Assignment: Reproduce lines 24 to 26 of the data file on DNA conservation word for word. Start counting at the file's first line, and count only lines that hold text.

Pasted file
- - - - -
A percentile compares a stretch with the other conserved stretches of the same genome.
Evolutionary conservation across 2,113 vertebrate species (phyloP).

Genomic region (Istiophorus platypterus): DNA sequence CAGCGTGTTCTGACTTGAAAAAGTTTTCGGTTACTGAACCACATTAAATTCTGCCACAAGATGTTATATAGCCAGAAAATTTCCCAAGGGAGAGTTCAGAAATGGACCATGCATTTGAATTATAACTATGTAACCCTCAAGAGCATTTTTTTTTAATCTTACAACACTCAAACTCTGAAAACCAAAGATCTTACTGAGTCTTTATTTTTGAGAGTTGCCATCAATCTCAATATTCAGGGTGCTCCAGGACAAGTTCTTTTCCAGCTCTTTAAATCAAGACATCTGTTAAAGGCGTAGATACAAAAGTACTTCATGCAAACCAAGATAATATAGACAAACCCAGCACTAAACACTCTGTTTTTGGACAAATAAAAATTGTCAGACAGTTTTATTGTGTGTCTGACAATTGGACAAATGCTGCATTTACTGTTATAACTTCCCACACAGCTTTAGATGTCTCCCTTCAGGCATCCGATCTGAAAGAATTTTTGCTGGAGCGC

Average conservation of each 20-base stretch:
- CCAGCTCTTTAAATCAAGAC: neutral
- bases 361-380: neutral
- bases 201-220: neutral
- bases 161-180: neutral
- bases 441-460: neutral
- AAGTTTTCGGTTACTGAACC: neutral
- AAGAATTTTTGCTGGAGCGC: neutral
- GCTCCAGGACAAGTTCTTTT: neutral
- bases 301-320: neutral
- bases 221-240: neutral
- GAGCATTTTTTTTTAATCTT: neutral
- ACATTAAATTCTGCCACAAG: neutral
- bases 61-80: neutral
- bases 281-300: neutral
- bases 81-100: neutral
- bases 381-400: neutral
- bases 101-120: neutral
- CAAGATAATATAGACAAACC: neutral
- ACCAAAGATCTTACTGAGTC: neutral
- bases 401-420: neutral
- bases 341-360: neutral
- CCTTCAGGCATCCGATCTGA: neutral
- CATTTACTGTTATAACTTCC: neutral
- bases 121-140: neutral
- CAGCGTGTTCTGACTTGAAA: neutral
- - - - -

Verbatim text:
- bases 401-420: neutral
- bases 341-360: neutral
- CCTTCAGGCATCCGATCTGA: neutral